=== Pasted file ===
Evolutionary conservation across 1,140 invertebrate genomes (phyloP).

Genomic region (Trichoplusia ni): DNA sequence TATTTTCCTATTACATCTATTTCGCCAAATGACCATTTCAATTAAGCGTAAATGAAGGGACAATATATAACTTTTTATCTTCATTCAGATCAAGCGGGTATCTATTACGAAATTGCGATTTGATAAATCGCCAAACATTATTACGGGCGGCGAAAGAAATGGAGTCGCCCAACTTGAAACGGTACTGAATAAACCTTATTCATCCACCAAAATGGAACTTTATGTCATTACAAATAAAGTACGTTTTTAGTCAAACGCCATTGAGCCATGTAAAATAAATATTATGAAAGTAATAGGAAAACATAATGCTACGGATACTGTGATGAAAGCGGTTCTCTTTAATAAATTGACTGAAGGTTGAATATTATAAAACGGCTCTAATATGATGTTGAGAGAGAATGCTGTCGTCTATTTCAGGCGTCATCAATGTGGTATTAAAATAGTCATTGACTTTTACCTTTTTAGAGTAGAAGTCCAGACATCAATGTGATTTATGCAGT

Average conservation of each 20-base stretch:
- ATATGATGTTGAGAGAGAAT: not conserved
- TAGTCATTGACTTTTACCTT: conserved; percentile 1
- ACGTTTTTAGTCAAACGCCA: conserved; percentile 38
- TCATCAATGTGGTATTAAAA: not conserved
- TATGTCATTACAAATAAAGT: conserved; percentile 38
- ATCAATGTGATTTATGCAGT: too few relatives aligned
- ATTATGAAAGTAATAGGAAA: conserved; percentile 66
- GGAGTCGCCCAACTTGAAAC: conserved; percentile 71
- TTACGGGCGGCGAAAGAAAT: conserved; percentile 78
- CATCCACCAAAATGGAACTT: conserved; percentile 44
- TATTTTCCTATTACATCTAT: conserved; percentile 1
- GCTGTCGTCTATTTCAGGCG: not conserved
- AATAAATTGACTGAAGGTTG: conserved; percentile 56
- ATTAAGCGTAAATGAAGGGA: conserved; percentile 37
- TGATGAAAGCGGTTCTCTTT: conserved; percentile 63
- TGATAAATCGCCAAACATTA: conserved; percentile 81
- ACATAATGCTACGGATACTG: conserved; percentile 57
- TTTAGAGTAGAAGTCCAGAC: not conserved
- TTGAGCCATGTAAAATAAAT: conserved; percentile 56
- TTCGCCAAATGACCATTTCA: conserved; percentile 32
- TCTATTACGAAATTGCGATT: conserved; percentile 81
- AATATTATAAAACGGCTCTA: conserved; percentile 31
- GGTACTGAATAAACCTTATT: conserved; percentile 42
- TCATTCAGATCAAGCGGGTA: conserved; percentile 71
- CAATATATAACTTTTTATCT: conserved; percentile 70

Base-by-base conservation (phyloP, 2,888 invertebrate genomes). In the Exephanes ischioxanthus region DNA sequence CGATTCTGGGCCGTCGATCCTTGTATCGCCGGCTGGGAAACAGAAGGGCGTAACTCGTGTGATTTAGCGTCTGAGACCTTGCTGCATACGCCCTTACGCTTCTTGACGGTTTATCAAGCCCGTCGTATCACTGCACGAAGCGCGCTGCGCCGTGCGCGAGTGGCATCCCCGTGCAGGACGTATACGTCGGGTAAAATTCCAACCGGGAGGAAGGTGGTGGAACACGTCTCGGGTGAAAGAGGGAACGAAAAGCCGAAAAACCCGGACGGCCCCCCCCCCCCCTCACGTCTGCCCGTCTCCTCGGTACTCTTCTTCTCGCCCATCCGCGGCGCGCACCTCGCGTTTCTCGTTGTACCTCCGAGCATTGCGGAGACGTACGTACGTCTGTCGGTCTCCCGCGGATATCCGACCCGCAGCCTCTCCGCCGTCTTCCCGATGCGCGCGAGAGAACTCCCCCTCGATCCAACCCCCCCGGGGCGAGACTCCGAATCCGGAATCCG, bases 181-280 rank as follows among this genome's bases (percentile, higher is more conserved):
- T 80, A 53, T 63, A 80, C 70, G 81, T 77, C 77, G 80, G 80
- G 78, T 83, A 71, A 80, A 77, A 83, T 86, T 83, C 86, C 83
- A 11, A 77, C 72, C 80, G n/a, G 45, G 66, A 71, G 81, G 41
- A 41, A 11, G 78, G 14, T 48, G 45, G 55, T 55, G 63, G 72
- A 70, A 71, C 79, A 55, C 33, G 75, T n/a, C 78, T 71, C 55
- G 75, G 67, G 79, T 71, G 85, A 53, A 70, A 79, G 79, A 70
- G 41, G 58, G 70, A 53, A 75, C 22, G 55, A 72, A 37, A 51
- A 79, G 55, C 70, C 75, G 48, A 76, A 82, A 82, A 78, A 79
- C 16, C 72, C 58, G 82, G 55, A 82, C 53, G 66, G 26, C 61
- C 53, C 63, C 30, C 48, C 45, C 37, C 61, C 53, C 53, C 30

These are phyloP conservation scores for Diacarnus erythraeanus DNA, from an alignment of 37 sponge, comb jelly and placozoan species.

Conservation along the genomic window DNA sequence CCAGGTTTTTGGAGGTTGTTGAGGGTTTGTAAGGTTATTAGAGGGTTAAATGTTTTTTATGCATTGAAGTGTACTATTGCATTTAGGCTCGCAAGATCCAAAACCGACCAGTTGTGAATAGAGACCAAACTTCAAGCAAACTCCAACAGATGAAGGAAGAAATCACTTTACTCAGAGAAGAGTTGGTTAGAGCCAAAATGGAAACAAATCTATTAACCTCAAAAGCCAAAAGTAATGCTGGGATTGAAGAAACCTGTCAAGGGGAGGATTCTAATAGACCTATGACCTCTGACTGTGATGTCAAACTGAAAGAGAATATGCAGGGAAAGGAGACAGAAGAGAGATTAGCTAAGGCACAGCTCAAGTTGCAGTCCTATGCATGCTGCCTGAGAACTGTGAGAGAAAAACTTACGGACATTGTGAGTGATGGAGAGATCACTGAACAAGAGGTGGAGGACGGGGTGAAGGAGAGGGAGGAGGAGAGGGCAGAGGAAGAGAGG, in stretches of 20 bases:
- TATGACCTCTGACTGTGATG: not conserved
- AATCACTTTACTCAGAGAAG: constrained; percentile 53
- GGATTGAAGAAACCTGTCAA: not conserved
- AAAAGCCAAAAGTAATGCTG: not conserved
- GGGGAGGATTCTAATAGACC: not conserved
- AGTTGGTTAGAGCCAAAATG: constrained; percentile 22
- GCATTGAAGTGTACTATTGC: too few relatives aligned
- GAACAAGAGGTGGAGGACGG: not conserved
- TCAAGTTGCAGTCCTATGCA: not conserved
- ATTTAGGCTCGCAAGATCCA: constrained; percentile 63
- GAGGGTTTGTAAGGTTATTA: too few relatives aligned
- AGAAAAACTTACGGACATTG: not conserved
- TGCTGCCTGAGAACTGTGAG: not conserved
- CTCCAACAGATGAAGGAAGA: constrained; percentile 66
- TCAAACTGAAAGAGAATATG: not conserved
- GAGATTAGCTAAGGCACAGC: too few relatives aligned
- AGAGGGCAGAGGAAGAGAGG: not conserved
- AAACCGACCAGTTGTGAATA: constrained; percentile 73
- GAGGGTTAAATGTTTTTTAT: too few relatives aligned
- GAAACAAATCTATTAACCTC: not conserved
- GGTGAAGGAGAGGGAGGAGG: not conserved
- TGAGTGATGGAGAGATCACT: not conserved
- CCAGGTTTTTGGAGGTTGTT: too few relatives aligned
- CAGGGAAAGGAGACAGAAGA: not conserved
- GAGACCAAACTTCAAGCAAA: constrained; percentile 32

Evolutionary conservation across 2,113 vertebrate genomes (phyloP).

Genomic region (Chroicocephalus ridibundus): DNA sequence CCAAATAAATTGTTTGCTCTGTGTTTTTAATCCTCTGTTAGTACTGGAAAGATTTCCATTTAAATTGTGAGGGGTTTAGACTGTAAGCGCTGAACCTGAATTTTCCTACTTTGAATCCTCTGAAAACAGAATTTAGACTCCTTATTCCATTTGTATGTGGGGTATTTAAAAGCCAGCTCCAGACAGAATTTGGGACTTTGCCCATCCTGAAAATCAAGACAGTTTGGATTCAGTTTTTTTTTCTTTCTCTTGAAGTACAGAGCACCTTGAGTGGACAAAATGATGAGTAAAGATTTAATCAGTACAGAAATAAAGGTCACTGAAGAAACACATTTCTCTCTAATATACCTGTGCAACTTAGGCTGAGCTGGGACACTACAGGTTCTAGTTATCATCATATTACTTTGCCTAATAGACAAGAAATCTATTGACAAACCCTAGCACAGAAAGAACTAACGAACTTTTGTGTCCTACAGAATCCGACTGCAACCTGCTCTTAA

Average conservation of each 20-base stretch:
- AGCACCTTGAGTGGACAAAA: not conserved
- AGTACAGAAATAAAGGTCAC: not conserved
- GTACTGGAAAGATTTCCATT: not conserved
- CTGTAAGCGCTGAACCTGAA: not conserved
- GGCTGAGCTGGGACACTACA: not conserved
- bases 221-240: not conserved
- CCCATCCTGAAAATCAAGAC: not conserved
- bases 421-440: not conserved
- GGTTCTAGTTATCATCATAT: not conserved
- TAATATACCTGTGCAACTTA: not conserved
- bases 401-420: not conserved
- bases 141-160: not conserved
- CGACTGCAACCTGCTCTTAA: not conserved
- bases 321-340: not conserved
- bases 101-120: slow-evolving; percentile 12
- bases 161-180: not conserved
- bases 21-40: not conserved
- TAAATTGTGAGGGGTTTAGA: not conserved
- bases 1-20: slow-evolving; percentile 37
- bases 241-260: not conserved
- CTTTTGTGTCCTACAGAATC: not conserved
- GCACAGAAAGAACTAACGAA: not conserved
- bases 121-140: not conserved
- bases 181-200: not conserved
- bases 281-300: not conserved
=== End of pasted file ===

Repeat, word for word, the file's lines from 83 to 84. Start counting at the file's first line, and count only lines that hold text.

- bases 321-340: not conserved
- bases 101-120: slow-evolving; percentile 12